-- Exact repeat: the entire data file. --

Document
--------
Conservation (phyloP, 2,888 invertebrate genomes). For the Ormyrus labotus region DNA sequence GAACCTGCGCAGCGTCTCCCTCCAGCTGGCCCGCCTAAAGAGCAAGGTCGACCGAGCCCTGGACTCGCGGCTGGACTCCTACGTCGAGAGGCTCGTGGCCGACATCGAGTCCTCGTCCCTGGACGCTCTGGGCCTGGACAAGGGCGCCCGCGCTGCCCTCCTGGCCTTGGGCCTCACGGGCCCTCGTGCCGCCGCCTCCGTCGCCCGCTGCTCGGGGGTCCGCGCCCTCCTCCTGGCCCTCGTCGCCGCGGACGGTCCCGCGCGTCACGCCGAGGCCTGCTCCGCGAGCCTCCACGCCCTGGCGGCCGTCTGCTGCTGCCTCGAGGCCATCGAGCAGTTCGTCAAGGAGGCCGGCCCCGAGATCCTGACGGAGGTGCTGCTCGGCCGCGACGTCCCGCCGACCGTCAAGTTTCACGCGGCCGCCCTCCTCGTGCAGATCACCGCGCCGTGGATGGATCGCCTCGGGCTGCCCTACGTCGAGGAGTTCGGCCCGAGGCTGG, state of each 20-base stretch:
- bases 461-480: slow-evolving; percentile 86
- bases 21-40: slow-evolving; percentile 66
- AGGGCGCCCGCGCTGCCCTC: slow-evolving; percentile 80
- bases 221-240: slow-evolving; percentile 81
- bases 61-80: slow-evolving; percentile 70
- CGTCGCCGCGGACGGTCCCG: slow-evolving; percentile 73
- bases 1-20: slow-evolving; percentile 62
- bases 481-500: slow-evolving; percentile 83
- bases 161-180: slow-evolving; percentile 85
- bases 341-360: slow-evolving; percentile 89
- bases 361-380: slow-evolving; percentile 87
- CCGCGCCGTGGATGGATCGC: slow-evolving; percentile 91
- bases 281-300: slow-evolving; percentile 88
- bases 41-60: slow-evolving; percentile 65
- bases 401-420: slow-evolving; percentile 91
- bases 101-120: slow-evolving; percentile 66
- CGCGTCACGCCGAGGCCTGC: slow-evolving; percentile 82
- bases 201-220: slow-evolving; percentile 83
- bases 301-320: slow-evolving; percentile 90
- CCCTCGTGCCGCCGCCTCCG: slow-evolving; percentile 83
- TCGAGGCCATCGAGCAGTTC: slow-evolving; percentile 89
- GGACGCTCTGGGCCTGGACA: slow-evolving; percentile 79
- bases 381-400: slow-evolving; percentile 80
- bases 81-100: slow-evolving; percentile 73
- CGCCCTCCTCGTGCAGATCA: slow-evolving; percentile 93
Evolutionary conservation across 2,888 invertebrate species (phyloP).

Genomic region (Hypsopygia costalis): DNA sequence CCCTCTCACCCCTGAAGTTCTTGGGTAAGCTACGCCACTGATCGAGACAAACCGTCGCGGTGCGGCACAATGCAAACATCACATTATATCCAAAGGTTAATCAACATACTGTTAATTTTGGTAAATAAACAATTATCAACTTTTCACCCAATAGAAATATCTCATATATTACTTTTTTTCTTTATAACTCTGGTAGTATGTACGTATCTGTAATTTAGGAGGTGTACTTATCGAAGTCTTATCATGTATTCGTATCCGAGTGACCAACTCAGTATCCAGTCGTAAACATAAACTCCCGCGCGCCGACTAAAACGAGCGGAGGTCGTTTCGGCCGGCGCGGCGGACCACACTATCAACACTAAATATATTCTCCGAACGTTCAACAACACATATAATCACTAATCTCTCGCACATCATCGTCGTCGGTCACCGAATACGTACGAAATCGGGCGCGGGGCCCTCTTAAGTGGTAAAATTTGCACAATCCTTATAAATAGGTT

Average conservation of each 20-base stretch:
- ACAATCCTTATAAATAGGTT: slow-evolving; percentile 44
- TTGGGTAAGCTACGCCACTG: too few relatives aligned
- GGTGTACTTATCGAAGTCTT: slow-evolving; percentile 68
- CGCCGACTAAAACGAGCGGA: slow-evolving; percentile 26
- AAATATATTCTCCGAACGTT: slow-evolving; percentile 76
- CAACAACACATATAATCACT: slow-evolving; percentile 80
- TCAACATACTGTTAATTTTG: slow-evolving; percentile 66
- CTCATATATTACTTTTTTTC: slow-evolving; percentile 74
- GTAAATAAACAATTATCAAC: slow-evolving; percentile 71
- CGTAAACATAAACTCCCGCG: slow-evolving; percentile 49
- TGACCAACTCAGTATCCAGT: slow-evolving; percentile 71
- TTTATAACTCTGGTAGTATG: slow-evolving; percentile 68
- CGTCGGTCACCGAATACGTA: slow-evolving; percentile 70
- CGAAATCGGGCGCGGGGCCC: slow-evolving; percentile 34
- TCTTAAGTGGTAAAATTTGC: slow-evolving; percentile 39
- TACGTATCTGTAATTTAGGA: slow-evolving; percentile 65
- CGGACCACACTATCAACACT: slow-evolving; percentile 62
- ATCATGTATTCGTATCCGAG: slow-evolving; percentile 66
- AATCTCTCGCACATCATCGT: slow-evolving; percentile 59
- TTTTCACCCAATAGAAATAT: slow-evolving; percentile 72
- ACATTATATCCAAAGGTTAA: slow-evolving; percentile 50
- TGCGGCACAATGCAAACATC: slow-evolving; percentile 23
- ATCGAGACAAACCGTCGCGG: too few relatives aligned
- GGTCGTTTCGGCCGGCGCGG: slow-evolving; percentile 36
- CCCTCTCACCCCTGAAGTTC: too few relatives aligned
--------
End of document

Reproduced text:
Conservation (phyloP, 2,888 invertebrate genomes). For the Ormyrus labotus region DNA sequence GAACCTGCGCAGCGTCTCCCTCCAGCTGGCCCGCCTAAAGAGCAAGGTCGACCGAGCCCTGGACTCGCGGCTGGACTCCTACGTCGAGAGGCTCGTGGCCGACATCGAGTCCTCGTCCCTGGACGCTCTGGGCCTGGACAAGGGCGCCCGCGCTGCCCTCCTGGCCTTGGGCCTCACGGGCCCTCGTGCCGCCGCCTCCGTCGCCCGCTGCTCGGGGGTCCGCGCCCTCCTCCTGGCCCTCGTCGCCGCGGACGGTCCCGCGCGTCACGCCGAGGCCTGCTCCGCGAGCCTCCACGCCCTGGCGGCCGTCTGCTGCTGCCTCGAGGCCATCGAGCAGTTCGTCAAGGAGGCCGGCCCCGAGATCCTGACGGAGGTGCTGCTCGGCCGCGACGTCCCGCCGACCGTCAAGTTTCACGCGGCCGCCCTCCTCGTGCAGATCACCGCGCCGTGGATGGATCGCCTCGGGCTGCCCTACGTCGAGGAGTTCGGCCCGAGGCTGG, state of each 20-base stretch:
- bases 461-480: slow-evolving; percentile 86
- bases 21-40: slow-evolving; percentile 66
- AGGGCGCCCGCGCTGCCCTC: slow-evolving; percentile 80
- bases 221-240: slow-evolving; percentile 81
- bases 61-80: slow-evolving; percentile 70
- CGTCGCCGCGGACGGTCCCG: slow-evolving; percentile 73
- bases 1-20: slow-evolving; percentile 62
- bases 481-500: slow-evolving; percentile 83
- bases 161-180: slow-evolving; percentile 85
- bases 341-360: slow-evolving; percentile 89
- bases 361-380: slow-evolving; percentile 87
- CCGCGCCGTGGATGGATCGC: slow-evolving; percentile 91
- bases 281-300: slow-evolving; percentile 88
- bases 41-60: slow-evolving; percentile 65
- bases 401-420: slow-evolving; percentile 91
- bases 101-120: slow-evolving; percentile 66
- CGCGTCACGCCGAGGCCTGC: slow-evolving; percentile 82
- bases 201-220: slow-evolving; percentile 83
- bases 301-320: slow-evolving; percentile 90
- CCCTCGTGCCGCCGCCTCCG: slow-evolving; percentile 83
- TCGAGGCCATCGAGCAGTTC: slow-evolving; percentile 89
- GGACGCTCTGGGCCTGGACA: slow-evolving; percentile 79
- bases 381-400: slow-evolving; percentile 80
- bases 81-100: slow-evolving; percentile 73
- CGCCCTCCTCGTGCAGATCA: slow-evolving; percentile 93
Evolutionary conservation across 2,888 invertebrate species (phyloP).

Genomic region (Hypsopygia costalis): DNA sequence CCCTCTCACCCCTGAAGTTCTTGGGTAAGCTACGCCACTGATCGAGACAAACCGTCGCGGTGCGGCACAATGCAAACATCACATTATATCCAAAGGTTAATCAACATACTGTTAATTTTGGTAAATAAACAATTATCAACTTTTCACCCAATAGAAATATCTCATATATTACTTTTTTTCTTTATAACTCTGGTAGTATGTACGTATCTGTAATTTAGGAGGTGTACTTATCGAAGTCTTATCATGTATTCGTATCCGAGTGACCAACTCAGTATCCAGTCGTAAACATAAACTCCCGCGCGCCGACTAAAACGAGCGGAGGTCGTTTCGGCCGGCGCGGCGGACCACACTATCAACACTAAATATATTCTCCGAACGTTCAACAACACATATAATCACTAATCTCTCGCACATCATCGTCGTCGGTCACCGAATACGTACGAAATCGGGCGCGGGGCCCTCTTAAGTGGTAAAATTTGCACAATCCTTATAAATAGGTT

Average conservation of each 20-base stretch:
- ACAATCCTTATAAATAGGTT: slow-evolving; percentile 44
- TTGGGTAAGCTACGCCACTG: too few relatives aligned
- GGTGTACTTATCGAAGTCTT: slow-evolving; percentile 68
- CGCCGACTAAAACGAGCGGA: slow-evolving; percentile 26
- AAATATATTCTCCGAACGTT: slow-evolving; percentile 76
- CAACAACACATATAATCACT: slow-evolving; percentile 80
- TCAACATACTGTTAATTTTG: slow-evolving; percentile 66
- CTCATATATTACTTTTTTTC: slow-evolving; percentile 74
- GTAAATAAACAATTATCAAC: slow-evolving; percentile 71
- CGTAAACATAAACTCCCGCG: slow-evolving; percentile 49
- TGACCAACTCAGTATCCAGT: slow-evolving; percentile 71
- TTTATAACTCTGGTAGTATG: slow-evolving; percentile 68
- CGTCGGTCACCGAATACGTA: slow-evolving; percentile 70
- CGAAATCGGGCGCGGGGCCC: slow-evolving; percentile 34
- TCTTAAGTGGTAAAATTTGC: slow-evolving; percentile 39
- TACGTATCTGTAATTTAGGA: slow-evolving; percentile 65
- CGGACCACACTATCAACACT: slow-evolving; percentile 62
- ATCATGTATTCGTATCCGAG: slow-evolving; percentile 66
- AATCTCTCGCACATCATCGT: slow-evolving; percentile 59
- TTTTCACCCAATAGAAATAT: slow-evolving; percentile 72
- ACATTATATCCAAAGGTTAA: slow-evolving; percentile 50
- TGCGGCACAATGCAAACATC: slow-evolving; percentile 23
- ATCGAGACAAACCGTCGCGG: too few relatives aligned
- GGTCGTTTCGGCCGGCGCGG: slow-evolving; percentile 36
- CCCTCTCACCCCTGAAGTTC: too few relatives aligned